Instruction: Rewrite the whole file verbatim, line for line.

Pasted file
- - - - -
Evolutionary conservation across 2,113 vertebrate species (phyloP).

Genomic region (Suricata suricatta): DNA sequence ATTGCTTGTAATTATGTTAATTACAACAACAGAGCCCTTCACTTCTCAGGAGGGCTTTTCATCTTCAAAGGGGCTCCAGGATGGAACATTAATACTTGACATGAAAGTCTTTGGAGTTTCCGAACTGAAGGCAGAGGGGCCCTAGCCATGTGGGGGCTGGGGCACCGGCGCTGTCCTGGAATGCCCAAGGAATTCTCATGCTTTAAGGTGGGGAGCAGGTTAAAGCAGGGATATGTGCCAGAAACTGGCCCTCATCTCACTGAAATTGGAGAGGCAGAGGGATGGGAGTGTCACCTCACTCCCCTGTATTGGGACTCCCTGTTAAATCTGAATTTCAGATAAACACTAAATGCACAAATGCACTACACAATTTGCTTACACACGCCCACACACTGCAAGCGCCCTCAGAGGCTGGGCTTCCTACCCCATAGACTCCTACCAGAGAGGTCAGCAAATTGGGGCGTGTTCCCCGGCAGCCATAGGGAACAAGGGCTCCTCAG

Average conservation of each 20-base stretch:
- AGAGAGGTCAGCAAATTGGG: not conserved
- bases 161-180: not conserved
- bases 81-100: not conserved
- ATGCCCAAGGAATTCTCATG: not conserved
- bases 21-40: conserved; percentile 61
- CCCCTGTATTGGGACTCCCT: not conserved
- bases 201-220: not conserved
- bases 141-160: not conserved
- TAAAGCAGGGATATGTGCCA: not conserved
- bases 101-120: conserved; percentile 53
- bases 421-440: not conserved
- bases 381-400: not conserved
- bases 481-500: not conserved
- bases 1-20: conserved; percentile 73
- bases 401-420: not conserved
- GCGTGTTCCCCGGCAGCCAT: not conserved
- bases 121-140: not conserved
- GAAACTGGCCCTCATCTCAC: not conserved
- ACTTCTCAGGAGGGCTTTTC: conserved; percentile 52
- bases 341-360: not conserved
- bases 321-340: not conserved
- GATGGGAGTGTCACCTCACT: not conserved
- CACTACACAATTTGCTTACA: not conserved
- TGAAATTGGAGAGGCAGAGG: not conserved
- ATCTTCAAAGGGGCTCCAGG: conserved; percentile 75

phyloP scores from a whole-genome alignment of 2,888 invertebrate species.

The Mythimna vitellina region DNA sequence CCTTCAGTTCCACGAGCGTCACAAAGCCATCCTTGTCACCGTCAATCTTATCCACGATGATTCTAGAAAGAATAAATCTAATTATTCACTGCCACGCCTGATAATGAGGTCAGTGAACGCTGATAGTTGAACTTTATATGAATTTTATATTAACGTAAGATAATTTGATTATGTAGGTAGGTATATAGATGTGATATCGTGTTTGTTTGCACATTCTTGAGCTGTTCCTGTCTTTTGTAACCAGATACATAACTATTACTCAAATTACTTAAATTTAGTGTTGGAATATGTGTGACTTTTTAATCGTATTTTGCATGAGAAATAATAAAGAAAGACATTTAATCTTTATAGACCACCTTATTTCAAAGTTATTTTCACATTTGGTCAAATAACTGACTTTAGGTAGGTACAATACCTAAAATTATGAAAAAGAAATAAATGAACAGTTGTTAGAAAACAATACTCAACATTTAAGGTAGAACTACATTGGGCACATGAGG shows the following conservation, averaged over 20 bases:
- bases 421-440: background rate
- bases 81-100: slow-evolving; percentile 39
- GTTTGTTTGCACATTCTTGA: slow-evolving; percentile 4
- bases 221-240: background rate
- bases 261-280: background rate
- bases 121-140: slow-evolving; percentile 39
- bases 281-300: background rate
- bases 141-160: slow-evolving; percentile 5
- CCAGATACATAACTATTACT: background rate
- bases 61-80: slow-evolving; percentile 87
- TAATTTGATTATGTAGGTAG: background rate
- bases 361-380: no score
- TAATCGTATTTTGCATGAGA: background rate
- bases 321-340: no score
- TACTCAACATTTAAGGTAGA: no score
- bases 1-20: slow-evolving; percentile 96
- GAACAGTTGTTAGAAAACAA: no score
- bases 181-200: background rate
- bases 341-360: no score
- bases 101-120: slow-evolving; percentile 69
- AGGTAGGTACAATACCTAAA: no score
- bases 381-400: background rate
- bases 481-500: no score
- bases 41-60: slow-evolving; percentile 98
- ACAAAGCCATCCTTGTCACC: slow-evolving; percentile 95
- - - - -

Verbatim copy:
Evolutionary conservation across 2,113 vertebrate species (phyloP).

Genomic region (Suricata suricatta): DNA sequence ATTGCTTGTAATTATGTTAATTACAACAACAGAGCCCTTCACTTCTCAGGAGGGCTTTTCATCTTCAAAGGGGCTCCAGGATGGAACATTAATACTTGACATGAAAGTCTTTGGAGTTTCCGAACTGAAGGCAGAGGGGCCCTAGCCATGTGGGGGCTGGGGCACCGGCGCTGTCCTGGAATGCCCAAGGAATTCTCATGCTTTAAGGTGGGGAGCAGGTTAAAGCAGGGATATGTGCCAGAAACTGGCCCTCATCTCACTGAAATTGGAGAGGCAGAGGGATGGGAGTGTCACCTCACTCCCCTGTATTGGGACTCCCTGTTAAATCTGAATTTCAGATAAACACTAAATGCACAAATGCACTACACAATTTGCTTACACACGCCCACACACTGCAAGCGCCCTCAGAGGCTGGGCTTCCTACCCCATAGACTCCTACCAGAGAGGTCAGCAAATTGGGGCGTGTTCCCCGGCAGCCATAGGGAACAAGGGCTCCTCAG

Average conservation of each 20-base stretch:
- AGAGAGGTCAGCAAATTGGG: not conserved
- bases 161-180: not conserved
- bases 81-100: not conserved
- ATGCCCAAGGAATTCTCATG: not conserved
- bases 21-40: conserved; percentile 61
- CCCCTGTATTGGGACTCCCT: not conserved
- bases 201-220: not conserved
- bases 141-160: not conserved
- TAAAGCAGGGATATGTGCCA: not conserved
- bases 101-120: conserved; percentile 53
- bases 421-440: not conserved
- bases 381-400: not conserved
- bases 481-500: not conserved
- bases 1-20: conserved; percentile 73
- bases 401-420: not conserved
- GCGTGTTCCCCGGCAGCCAT: not conserved
- bases 121-140: not conserved
- GAAACTGGCCCTCATCTCAC: not conserved
- ACTTCTCAGGAGGGCTTTTC: conserved; percentile 52
- bases 341-360: not conserved
- bases 321-340: not conserved
- GATGGGAGTGTCACCTCACT: not conserved
- CACTACACAATTTGCTTACA: not conserved
- TGAAATTGGAGAGGCAGAGG: not conserved
- ATCTTCAAAGGGGCTCCAGG: conserved; percentile 75

phyloP scores from a whole-genome alignment of 2,888 invertebrate species.

The Mythimna vitellina region DNA sequence CCTTCAGTTCCACGAGCGTCACAAAGCCATCCTTGTCACCGTCAATCTTATCCACGATGATTCTAGAAAGAATAAATCTAATTATTCACTGCCACGCCTGATAATGAGGTCAGTGAACGCTGATAGTTGAACTTTATATGAATTTTATATTAACGTAAGATAATTTGATTATGTAGGTAGGTATATAGATGTGATATCGTGTTTGTTTGCACATTCTTGAGCTGTTCCTGTCTTTTGTAACCAGATACATAACTATTACTCAAATTACTTAAATTTAGTGTTGGAATATGTGTGACTTTTTAATCGTATTTTGCATGAGAAATAATAAAGAAAGACATTTAATCTTTATAGACCACCTTATTTCAAAGTTATTTTCACATTTGGTCAAATAACTGACTTTAGGTAGGTACAATACCTAAAATTATGAAAAAGAAATAAATGAACAGTTGTTAGAAAACAATACTCAACATTTAAGGTAGAACTACATTGGGCACATGAGG shows the following conservation, averaged over 20 bases:
- bases 421-440: background rate
- bases 81-100: slow-evolving; percentile 39
- GTTTGTTTGCACATTCTTGA: slow-evolving; percentile 4
- bases 221-240: background rate
- bases 261-280: background rate
- bases 121-140: slow-evolving; percentile 39
- bases 281-300: background rate
- bases 141-160: slow-evolving; percentile 5
- CCAGATACATAACTATTACT: background rate
- bases 61-80: slow-evolving; percentile 87
- TAATTTGATTATGTAGGTAG: background rate
- bases 361-380: no score
- TAATCGTATTTTGCATGAGA: background rate
- bases 321-340: no score
- TACTCAACATTTAAGGTAGA: no score
- bases 1-20: slow-evolving; percentile 96
- GAACAGTTGTTAGAAAACAA: no score
- bases 181-200: background rate
- bases 341-360: no score
- bases 101-120: slow-evolving; percentile 69
- AGGTAGGTACAATACCTAAA: no score
- bases 381-400: background rate
- bases 481-500: no score
- bases 41-60: slow-evolving; percentile 98
- ACAAAGCCATCCTTGTCACC: slow-evolving; percentile 95